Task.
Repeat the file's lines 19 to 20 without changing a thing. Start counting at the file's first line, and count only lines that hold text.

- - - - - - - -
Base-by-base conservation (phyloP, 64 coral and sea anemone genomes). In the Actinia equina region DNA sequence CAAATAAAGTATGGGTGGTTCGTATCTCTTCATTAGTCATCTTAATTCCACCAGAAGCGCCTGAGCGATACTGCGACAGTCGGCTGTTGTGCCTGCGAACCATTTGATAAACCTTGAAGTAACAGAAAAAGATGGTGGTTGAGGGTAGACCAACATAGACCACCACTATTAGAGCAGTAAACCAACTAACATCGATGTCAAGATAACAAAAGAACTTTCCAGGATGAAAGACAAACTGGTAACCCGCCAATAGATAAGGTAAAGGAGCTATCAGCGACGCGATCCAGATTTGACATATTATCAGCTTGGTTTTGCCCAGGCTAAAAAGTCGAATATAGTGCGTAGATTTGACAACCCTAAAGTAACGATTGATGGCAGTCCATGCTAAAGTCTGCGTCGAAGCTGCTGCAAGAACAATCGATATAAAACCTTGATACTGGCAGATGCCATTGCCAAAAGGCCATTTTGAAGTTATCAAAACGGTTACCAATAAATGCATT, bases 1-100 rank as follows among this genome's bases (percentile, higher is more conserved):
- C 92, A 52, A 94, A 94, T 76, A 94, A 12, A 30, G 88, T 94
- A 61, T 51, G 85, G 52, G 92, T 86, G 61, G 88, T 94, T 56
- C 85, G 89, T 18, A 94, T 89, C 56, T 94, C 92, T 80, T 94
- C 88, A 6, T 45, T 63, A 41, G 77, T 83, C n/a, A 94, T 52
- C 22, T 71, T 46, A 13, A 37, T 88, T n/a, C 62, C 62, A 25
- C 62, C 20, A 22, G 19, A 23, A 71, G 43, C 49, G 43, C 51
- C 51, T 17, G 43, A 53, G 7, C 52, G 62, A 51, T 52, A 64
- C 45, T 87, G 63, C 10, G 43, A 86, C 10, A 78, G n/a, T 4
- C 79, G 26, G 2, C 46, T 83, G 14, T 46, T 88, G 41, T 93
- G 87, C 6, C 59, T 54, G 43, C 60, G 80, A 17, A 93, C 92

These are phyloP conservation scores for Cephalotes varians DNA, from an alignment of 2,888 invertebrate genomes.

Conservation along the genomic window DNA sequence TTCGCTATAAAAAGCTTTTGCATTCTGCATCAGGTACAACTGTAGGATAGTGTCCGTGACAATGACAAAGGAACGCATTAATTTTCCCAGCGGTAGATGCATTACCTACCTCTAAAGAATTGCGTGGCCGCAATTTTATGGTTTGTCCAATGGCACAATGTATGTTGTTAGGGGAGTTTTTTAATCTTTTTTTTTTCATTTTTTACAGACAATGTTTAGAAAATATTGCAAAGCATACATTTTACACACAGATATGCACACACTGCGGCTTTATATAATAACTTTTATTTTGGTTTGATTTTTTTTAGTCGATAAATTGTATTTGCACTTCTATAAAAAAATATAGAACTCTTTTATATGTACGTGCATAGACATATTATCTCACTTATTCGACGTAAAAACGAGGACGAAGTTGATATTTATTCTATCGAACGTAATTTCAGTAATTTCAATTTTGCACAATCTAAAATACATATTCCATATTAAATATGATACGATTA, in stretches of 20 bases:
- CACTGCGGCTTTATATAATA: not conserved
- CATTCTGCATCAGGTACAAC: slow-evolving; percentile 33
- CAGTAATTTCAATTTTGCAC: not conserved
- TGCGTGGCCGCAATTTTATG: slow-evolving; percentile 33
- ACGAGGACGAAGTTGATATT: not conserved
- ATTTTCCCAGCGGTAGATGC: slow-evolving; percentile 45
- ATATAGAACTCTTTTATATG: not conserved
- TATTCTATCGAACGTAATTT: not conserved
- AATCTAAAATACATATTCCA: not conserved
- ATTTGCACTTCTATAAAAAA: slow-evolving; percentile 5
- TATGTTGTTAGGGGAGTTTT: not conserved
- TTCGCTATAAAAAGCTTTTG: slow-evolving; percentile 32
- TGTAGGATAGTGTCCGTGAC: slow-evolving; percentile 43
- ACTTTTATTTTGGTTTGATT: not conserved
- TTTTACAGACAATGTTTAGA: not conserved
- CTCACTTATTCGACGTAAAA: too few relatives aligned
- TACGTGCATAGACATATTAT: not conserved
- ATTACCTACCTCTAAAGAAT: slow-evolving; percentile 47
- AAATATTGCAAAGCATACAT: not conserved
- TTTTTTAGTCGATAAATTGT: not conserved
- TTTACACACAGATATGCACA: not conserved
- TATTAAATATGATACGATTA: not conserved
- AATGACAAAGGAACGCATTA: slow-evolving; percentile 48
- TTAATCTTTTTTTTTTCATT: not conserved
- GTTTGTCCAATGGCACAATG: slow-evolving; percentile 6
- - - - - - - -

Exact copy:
- ATTTTCCCAGCGGTAGATGC: slow-evolving; percentile 45
- ATATAGAACTCTTTTATATG: not conserved